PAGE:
provide the end users with a shared access to the Internet.
low bandwidth from the user to the information provider (e.g. FTP or HTTP server)
and relatively high bandwidth towards the user. Figure 2 depicts an asymmetric satellite
network where end users directly access the Internet via a shared upstream channel. In
this conguration the return path carries requests (e.g. FTP or HTTP commands) and
acknowledgments (ACKs) for the responses received on the forward path (bulk data, e.g.
FTP les or Web documents). Yet, the strong asymmetry observed has a non negligible
eect on the TCP self clocking paradigm. TCP is self clocking, i.e., the source sends a
Symmetric links
Asymmetric links
Time 1
Time 35
Time 6
ack 1
ack 1
Time 10
Time 12
Time 16
ack 9
ack 10
ack 10
ack 11
ack 11
ack 12
Time 41
Time 8
ack 1
ack 1
Time 39
Time 5
Time 8
13 12
ack 9
Time 37
Time 4
Time 4
15 14
ack 8
Time 11
Time 17
ack 2
ack 2 ack 3
ack 3
Time 19
Time 20
ack 3
Time 22
Time 24
ack 4 ack 5 ack 6 ack 7
ack 4
ack 8 ack 9ack10ack11
Time 26
Time 34
ack 5
Time 30
ack 6
ack 7
Figure 3: Comparison of Slow Start mechanism in symmetric and asymmetric congurations
new packet only when it receives an ACK for an old one, thus the rate at which the source
injects new packets matches the rate at which the ACKs are returned by the other end.
This feature fundamental to TCP congestion control strategy implies that the throughput on the downstream is controlled by the rate of the ACK ow on the upstream. While
this is convenient for symmetrical congurations, it yields, in case of strong asymmetry, a
decrease in throughput for the following reasons :
A lower rate of incoming ACKs slows down the Slow Start and congestion avoidance
Congestion may occur on the receiver side, delaying the ACKs and possibly triggering
unnecessary retransmissions. Congestion occurs when the asymmetry ratio (Return
path capacity to Forward path capacity ) is higher than the ratio of ACK packet size
to Bulk data packet size 7 .
The bulk data packet size depends on the MSS (Maximum Segment Size) value to which is added the
TCP and IP overhead (40 bytes). The ACK packet size is 40 bytes.
Figure 3 is an illustration of the TCP self clocking principle. In this example the
forward path has twice as much bandwidth as the return path. For simplicity purpose
we assume that the ACK packets have the same size than bulk data packets. Let the
receiver advertised window be 8 segments. The example shows that, in the symmetric
conguration, Slow Start completes, i.e., the receiver maximum window size is reached,
after 27 time units, instead of 33 time units in the asymmetric case. The example also
shows ACK congestion on the receiver side. Finally, the example illustrates how does the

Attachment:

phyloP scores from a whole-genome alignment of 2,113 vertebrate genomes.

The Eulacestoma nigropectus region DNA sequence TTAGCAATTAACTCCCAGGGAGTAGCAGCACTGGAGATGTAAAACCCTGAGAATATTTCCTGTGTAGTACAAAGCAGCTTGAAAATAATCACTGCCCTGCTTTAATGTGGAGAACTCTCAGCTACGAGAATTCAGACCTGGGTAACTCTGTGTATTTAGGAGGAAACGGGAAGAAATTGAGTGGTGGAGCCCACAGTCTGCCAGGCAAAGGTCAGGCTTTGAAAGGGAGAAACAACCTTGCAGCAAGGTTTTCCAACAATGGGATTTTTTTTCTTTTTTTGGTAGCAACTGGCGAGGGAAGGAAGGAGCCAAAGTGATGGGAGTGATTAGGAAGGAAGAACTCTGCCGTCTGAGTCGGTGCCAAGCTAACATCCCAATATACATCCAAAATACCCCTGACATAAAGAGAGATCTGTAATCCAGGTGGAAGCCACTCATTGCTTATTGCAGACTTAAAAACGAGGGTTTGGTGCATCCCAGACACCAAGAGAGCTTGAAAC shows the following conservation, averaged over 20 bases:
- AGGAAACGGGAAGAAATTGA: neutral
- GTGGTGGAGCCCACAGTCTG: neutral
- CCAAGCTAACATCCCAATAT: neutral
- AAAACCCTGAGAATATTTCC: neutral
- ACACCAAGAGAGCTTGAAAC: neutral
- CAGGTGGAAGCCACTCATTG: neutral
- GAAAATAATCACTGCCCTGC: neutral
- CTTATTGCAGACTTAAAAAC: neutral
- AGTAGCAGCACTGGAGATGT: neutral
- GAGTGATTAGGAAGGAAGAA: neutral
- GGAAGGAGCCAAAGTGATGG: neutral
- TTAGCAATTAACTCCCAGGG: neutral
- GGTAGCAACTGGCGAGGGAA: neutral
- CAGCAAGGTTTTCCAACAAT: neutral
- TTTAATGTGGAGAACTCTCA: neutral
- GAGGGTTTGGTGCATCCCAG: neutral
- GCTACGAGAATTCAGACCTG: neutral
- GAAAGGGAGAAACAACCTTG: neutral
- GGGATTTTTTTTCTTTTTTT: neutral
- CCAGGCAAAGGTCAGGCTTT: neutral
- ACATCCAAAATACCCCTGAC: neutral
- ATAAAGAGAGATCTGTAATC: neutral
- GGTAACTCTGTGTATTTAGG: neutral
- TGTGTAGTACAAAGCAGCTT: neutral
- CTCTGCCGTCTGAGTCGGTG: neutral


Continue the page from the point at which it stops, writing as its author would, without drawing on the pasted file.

ACK ow rate command the packet sending rate on the forward path.
2.3 Errors in the satellite environment
Space communication links are subject to bit errors, though the bit error rate may signicantly vary depending on link parameters such as the frequency band used 8 . In addition,
errors often occur in bursts. Typical bit error rate for satellite links today are on the order
of 10?7 , or better [2].
TCP's strategy for error detection and recovery is not suited to the satellite communication environment. First, TCP needs to wait for a whole retransmit timeout to realize
that a segment is lost. Second, TCP assumes that every time a packet loss occurs, it is
due to congestion. While this may hold for terrestrial networks, it may cause congestion
control mechanisms to be unduly triggered, thereby resulting in a throughput degradation.
Both problems are partially addressed by the Fast Retransmit and Fast Recovery algorithms 9 which are supposed to work together. Once a packet is lost, duplicate ACKs
of the lost packet which should not be delayed will be received by the data sender.
The reception of several duplicate ACKs in a short lapse of time is a strong indication of
the absence of congestion. Consequently, upon the reception of the third duplicate ACK,
the lost packet is retransmitted without having to wait for the retransmit timer to expire.
When the Fast Retransmit detects the loss, TCP normally enters the Fast Recovery mode,
instead of the Slow Start mode. Fast recovery halves the data sending rate and begins
congestion avoidance immediately, without falling back to Slow Start.
Nevertheless, the Fast Retransmit and Fast Recovery mechanisms prove to be rather
inecient under certain circumstances. First, in case of multiple losses in the same window,
the Fast Recovery retransmits at most one segment per RTT, thus left errors will be
detected by timeouts, causing TCP to fall back into the Slow Start mode. On the other
hand, if the return path is highly constrained10 , as it may happen in typical satellite
asymmetric congurations, the retransmit timer may run out before the reception of the
third duplicate ACK, preventing TCP from entering Fast Retransmit.
3 Solutions for TCP over satellite
This second part of the survey describes dierent solutions proposed in order improve TCP
performance over satellite links. A possible classication of the solutions distinguishes :